How Good Habits Can Transform Your Swimming and Promote Success

ben-proud- Personal Wellness

How Good Habits Can Transform Your Swimming and Promote Success

Habits have the power to transform many different aspects of your life.

And the patterns you form right now have the power to impact your health, wellness, and even your performance in the pool. Therefore, establishing a foundation of healthy habits can greatly benefit your swimming

So why waste time going through the motions or building bad habits?

The Power of Habits

Think about the first thing you did this morning. You most likely woke up at the same time you always do, brushed your teeth, made your bed, and drank your morning coffee in the same pattern you do every day.

The reason you did this is because, as humans, we are creatures of habit.

Even though it might seem like most of the choices we make every day are products of well-considered decision-making, they’re not. They’re habits.

Although habits can seem relatively insignificant on their own, over time they have the power to influence the things we do, and the ways we think in enormous ways.

When motivation and willpower are at an all-time low, you can rely on your habits to inch closer to your goals.

Even the most successful athletes in the world cannot simply tap into their motivation whenever they feel like it. After all, it is impossible to stay motivated at all times.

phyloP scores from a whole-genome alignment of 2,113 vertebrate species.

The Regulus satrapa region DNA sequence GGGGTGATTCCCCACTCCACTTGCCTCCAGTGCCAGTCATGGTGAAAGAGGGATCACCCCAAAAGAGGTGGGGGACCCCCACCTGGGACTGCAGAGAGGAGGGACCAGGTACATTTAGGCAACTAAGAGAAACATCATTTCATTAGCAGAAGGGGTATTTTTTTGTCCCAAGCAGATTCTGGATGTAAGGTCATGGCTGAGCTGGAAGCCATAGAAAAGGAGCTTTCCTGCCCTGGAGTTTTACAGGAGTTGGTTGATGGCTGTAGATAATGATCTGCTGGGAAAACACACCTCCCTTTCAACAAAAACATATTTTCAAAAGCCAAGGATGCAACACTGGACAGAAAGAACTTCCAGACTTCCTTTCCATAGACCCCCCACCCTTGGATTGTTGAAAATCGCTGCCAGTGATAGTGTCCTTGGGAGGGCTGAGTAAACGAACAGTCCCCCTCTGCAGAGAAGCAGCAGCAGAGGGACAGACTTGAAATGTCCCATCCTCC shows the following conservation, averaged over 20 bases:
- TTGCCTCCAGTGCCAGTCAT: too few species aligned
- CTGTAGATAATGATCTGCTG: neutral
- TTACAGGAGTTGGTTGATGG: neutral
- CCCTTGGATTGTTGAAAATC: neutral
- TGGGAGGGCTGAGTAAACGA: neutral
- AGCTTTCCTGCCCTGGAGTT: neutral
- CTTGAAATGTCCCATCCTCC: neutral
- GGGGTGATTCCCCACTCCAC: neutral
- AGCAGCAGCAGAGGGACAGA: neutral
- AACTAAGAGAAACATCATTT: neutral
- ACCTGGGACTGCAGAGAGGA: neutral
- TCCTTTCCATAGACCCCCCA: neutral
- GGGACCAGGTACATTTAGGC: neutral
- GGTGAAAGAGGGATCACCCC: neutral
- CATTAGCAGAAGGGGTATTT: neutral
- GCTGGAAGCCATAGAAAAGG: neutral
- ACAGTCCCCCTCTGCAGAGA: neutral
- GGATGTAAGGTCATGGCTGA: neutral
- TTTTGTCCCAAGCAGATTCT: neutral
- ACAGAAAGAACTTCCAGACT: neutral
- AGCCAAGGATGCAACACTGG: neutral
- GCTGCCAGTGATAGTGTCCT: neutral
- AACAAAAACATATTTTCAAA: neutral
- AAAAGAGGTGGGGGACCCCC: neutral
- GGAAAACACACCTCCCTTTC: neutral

So, when it comes to a sport that can become as monotonous as swimming during a grueling season, those habits start to matter even more. I mean, they really start matter.

Forming Good Habits in the Pool

Fast swimming is the sum of good habits.

It’s as simple as that.

The sheer amount of time you spend in the water perfecting your strokes and technique is enough to create patterns, whether they are unintentional or not.

Therefore, to transform your swimming, you have to be aware of the habits you already have, and you have to be intentional about the ones you create.

In order to form good habits, you have to refrain from trying to change too much all at once. You cannot change your pre-competition diet, your stroke, the number of dolphin kicks you do, and your meditation routine all at the same time. It’s just not possible, and you would be setting yourself up to fail.

You should instead focus on implementing smaller changes that you can practice during training. For instance:

I am going to do three dolphin kicks off of every wall at practice today.

When we are given the opportunity to choose a stroke, I am going to work on butterfly for the next week.

I am going to pack a healthy snack to eat before practice every day this week.

You also have to avoid fixating on a goal or result. You have to trust the process and understand that all your small changes will eventually add up to make a big difference. This means that you are going to have to commit to performing certain behaviors in the pool or in your pre-race routine, rather than to achieving a specific goal or reward.

For example, instead of saying:

I want to get my futures cut in the 100 breastroke by the end of the season.

You would be better off saying,

I am going to make it a habit of reaching the 15-meter mark every time I do an underwater pull-out at practice.


In the end, good habits work.

They help you keep track of your training, and they keep you accountable.

They also have the power to keep you motivated, even when you don’t feel it.

So, I challenge you to see how good habits can elevate your swimming.

Because after all, they really do work.

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9 months ago

Love this piece.
Habits > motivation.
Also, greatness chooses you if you have faith in the small things and repeat it (habit) over time.